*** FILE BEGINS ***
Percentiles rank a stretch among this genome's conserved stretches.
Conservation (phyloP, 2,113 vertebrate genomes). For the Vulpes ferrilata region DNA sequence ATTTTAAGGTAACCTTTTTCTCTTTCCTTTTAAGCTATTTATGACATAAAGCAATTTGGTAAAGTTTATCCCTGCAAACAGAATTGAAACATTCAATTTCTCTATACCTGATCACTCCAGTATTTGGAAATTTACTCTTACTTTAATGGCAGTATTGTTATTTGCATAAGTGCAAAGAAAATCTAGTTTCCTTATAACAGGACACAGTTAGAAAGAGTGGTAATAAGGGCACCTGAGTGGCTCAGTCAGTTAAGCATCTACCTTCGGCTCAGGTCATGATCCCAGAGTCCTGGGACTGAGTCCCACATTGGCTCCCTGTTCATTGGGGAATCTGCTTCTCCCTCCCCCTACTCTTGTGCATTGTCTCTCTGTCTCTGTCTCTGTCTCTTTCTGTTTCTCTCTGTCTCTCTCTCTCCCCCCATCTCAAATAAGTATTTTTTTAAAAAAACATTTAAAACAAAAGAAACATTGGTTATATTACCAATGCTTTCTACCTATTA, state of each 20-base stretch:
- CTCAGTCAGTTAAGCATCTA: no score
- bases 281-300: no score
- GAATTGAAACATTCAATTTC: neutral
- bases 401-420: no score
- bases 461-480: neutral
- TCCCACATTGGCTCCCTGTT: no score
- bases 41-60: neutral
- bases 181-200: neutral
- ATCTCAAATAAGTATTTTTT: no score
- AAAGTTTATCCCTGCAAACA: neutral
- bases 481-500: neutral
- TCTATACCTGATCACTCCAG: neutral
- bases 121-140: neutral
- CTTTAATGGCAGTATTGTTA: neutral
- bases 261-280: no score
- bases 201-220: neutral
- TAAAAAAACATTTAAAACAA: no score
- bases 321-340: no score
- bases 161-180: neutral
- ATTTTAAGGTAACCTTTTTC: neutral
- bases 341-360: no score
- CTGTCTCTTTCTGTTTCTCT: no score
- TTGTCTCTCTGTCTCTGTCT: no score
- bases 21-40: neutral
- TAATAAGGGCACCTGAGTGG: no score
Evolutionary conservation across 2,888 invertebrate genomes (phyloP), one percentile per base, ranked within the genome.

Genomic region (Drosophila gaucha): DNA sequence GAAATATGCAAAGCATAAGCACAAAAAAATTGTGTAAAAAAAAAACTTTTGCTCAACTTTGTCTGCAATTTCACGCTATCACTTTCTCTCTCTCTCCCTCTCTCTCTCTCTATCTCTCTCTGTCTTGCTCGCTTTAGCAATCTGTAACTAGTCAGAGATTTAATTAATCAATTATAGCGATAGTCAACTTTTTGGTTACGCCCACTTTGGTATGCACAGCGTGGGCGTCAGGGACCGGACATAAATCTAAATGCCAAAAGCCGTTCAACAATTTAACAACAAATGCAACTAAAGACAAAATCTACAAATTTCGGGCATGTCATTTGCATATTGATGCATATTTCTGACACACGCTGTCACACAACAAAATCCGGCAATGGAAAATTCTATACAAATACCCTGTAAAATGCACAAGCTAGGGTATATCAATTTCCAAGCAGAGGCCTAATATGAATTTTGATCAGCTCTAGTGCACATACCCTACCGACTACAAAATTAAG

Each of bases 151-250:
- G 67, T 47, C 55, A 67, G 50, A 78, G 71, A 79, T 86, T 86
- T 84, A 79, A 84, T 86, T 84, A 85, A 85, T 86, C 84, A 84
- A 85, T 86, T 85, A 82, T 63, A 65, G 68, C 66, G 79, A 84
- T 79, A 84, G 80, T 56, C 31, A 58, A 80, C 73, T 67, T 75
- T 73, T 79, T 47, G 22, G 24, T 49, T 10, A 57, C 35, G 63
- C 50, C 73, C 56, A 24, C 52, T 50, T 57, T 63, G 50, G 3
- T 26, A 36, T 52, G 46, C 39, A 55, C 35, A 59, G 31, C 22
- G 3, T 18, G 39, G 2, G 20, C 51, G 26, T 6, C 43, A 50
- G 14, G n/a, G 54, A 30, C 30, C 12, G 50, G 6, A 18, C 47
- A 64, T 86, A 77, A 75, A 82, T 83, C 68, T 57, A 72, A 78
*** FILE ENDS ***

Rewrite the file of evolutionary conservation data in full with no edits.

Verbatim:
Percentiles rank a stretch among this genome's conserved stretches.
Conservation (phyloP, 2,113 vertebrate genomes). For the Vulpes ferrilata region DNA sequence ATTTTAAGGTAACCTTTTTCTCTTTCCTTTTAAGCTATTTATGACATAAAGCAATTTGGTAAAGTTTATCCCTGCAAACAGAATTGAAACATTCAATTTCTCTATACCTGATCACTCCAGTATTTGGAAATTTACTCTTACTTTAATGGCAGTATTGTTATTTGCATAAGTGCAAAGAAAATCTAGTTTCCTTATAACAGGACACAGTTAGAAAGAGTGGTAATAAGGGCACCTGAGTGGCTCAGTCAGTTAAGCATCTACCTTCGGCTCAGGTCATGATCCCAGAGTCCTGGGACTGAGTCCCACATTGGCTCCCTGTTCATTGGGGAATCTGCTTCTCCCTCCCCCTACTCTTGTGCATTGTCTCTCTGTCTCTGTCTCTGTCTCTTTCTGTTTCTCTCTGTCTCTCTCTCTCCCCCCATCTCAAATAAGTATTTTTTTAAAAAAACATTTAAAACAAAAGAAACATTGGTTATATTACCAATGCTTTCTACCTATTA, state of each 20-base stretch:
- CTCAGTCAGTTAAGCATCTA: no score
- bases 281-300: no score
- GAATTGAAACATTCAATTTC: neutral
- bases 401-420: no score
- bases 461-480: neutral
- TCCCACATTGGCTCCCTGTT: no score
- bases 41-60: neutral
- bases 181-200: neutral
- ATCTCAAATAAGTATTTTTT: no score
- AAAGTTTATCCCTGCAAACA: neutral
- bases 481-500: neutral
- TCTATACCTGATCACTCCAG: neutral
- bases 121-140: neutral
- CTTTAATGGCAGTATTGTTA: neutral
- bases 261-280: no score
- bases 201-220: neutral
- TAAAAAAACATTTAAAACAA: no score
- bases 321-340: no score
- bases 161-180: neutral
- ATTTTAAGGTAACCTTTTTC: neutral
- bases 341-360: no score
- CTGTCTCTTTCTGTTTCTCT: no score
- TTGTCTCTCTGTCTCTGTCT: no score
- bases 21-40: neutral
- TAATAAGGGCACCTGAGTGG: no score
Evolutionary conservation across 2,888 invertebrate genomes (phyloP), one percentile per base, ranked within the genome.

Genomic region (Drosophila gaucha): DNA sequence GAAATATGCAAAGCATAAGCACAAAAAAATTGTGTAAAAAAAAAACTTTTGCTCAACTTTGTCTGCAATTTCACGCTATCACTTTCTCTCTCTCTCCCTCTCTCTCTCTCTATCTCTCTCTGTCTTGCTCGCTTTAGCAATCTGTAACTAGTCAGAGATTTAATTAATCAATTATAGCGATAGTCAACTTTTTGGTTACGCCCACTTTGGTATGCACAGCGTGGGCGTCAGGGACCGGACATAAATCTAAATGCCAAAAGCCGTTCAACAATTTAACAACAAATGCAACTAAAGACAAAATCTACAAATTTCGGGCATGTCATTTGCATATTGATGCATATTTCTGACACACGCTGTCACACAACAAAATCCGGCAATGGAAAATTCTATACAAATACCCTGTAAAATGCACAAGCTAGGGTATATCAATTTCCAAGCAGAGGCCTAATATGAATTTTGATCAGCTCTAGTGCACATACCCTACCGACTACAAAATTAAG

Each of bases 151-250:
- G 67, T 47, C 55, A 67, G 50, A 78, G 71, A 79, T 86, T 86
- T 84, A 79, A 84, T 86, T 84, A 85, A 85, T 86, C 84, A 84
- A 85, T 86, T 85, A 82, T 63, A 65, G 68, C 66, G 79, A 84
- T 79, A 84, G 80, T 56, C 31, A 58, A 80, C 73, T 67, T 75
- T 73, T 79, T 47, G 22, G 24, T 49, T 10, A 57, C 35, G 63
- C 50, C 73, C 56, A 24, C 52, T 50, T 57, T 63, G 50, G 3
- T 26, A 36, T 52, G 46, C 39, A 55, C 35, A 59, G 31, C 22
- G 3, T 18, G 39, G 2, G 20, C 51, G 26, T 6, C 43, A 50
- G 14, G n/a, G 54, A 30, C 30, C 12, G 50, G 6, A 18, C 47
- A 64, T 86, A 77, A 75, A 82, T 83, C 68, T 57, A 72, A 78